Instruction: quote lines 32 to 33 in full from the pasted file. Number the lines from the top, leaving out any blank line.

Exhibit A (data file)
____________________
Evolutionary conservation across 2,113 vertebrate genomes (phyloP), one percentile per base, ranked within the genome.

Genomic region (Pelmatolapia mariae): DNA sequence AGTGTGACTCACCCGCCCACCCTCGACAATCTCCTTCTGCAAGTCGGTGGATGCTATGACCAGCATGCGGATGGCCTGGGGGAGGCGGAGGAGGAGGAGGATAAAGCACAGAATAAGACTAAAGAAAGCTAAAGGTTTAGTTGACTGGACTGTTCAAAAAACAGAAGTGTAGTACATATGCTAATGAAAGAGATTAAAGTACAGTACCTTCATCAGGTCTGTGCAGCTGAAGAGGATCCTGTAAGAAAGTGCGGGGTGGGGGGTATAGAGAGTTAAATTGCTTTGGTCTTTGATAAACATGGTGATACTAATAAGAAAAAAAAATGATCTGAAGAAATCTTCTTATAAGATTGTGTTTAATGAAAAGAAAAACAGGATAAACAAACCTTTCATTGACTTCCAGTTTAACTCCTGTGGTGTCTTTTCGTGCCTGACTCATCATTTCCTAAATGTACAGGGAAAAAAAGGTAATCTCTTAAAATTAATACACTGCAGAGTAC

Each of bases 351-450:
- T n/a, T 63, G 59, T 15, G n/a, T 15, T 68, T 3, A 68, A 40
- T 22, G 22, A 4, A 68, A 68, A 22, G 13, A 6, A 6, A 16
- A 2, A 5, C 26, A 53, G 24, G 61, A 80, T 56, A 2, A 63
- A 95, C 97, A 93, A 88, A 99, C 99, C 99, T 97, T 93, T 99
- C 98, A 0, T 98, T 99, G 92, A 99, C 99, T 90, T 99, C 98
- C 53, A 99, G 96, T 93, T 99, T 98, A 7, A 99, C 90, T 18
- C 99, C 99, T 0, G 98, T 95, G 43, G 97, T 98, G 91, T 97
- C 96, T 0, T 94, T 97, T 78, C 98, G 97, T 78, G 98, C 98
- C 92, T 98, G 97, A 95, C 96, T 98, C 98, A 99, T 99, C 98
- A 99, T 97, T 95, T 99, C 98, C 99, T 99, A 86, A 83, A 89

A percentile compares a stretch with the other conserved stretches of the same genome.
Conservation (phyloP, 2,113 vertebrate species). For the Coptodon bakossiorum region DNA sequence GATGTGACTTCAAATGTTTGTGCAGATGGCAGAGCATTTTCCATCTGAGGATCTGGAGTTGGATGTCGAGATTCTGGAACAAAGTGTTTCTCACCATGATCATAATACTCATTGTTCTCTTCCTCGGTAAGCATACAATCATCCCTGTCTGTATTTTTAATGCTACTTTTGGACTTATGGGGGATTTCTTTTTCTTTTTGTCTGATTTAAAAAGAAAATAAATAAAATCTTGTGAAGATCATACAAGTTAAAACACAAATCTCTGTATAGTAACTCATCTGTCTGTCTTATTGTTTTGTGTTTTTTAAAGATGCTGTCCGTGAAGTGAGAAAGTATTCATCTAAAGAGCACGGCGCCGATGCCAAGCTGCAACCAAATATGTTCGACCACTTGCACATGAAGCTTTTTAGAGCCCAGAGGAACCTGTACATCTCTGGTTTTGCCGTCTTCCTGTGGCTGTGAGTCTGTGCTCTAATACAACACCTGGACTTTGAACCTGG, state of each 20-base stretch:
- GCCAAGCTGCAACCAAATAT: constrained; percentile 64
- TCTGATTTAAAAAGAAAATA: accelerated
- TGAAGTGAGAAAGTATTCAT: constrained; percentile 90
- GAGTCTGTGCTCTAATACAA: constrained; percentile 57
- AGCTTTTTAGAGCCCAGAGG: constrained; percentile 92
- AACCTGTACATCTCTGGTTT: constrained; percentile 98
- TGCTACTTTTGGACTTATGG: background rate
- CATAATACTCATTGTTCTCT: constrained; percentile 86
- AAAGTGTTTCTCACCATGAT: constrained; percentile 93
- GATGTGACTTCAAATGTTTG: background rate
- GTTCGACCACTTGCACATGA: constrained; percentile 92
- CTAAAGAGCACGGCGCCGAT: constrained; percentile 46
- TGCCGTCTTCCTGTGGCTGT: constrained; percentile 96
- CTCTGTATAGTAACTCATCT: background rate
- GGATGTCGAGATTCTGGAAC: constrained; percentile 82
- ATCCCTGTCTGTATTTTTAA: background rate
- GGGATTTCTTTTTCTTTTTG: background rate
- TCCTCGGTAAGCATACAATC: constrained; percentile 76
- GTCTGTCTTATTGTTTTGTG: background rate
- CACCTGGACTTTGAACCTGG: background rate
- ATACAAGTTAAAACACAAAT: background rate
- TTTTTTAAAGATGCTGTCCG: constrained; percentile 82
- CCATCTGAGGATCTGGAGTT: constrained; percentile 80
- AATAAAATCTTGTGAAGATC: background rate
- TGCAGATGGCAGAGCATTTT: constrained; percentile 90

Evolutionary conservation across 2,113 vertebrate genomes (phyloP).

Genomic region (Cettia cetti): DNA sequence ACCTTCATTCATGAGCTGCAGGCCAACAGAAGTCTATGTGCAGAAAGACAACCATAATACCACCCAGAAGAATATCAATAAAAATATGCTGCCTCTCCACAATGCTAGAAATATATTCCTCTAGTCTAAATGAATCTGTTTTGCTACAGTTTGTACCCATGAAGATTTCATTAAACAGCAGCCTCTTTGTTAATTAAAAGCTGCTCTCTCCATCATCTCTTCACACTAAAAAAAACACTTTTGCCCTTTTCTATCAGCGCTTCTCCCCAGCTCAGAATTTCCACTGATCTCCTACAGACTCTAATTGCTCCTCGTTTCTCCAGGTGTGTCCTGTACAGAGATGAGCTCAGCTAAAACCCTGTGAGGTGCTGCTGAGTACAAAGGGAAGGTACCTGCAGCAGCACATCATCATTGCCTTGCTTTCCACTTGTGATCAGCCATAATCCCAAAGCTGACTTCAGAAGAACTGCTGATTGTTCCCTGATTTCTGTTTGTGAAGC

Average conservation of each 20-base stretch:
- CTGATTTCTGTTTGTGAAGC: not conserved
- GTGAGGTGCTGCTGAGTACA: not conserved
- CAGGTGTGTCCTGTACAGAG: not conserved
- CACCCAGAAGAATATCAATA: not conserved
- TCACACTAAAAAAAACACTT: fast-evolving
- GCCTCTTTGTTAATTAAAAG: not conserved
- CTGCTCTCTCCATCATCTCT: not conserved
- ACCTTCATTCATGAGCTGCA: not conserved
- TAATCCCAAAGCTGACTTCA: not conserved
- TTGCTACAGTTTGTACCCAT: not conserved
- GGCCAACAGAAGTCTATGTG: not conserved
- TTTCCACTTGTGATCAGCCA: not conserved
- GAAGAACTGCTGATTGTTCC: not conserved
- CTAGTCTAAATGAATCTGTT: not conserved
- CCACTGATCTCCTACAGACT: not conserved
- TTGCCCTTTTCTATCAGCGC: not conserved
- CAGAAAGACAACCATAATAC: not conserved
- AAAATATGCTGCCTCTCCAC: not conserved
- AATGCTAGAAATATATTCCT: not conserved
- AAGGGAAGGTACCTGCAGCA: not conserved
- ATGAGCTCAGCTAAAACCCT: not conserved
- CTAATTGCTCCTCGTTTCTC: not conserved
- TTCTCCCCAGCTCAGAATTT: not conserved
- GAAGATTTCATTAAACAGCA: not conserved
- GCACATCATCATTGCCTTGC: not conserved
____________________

- GGGATTTCTTTTTCTTTTTG: background rate
- TCCTCGGTAAGCATACAATC: constrained; percentile 76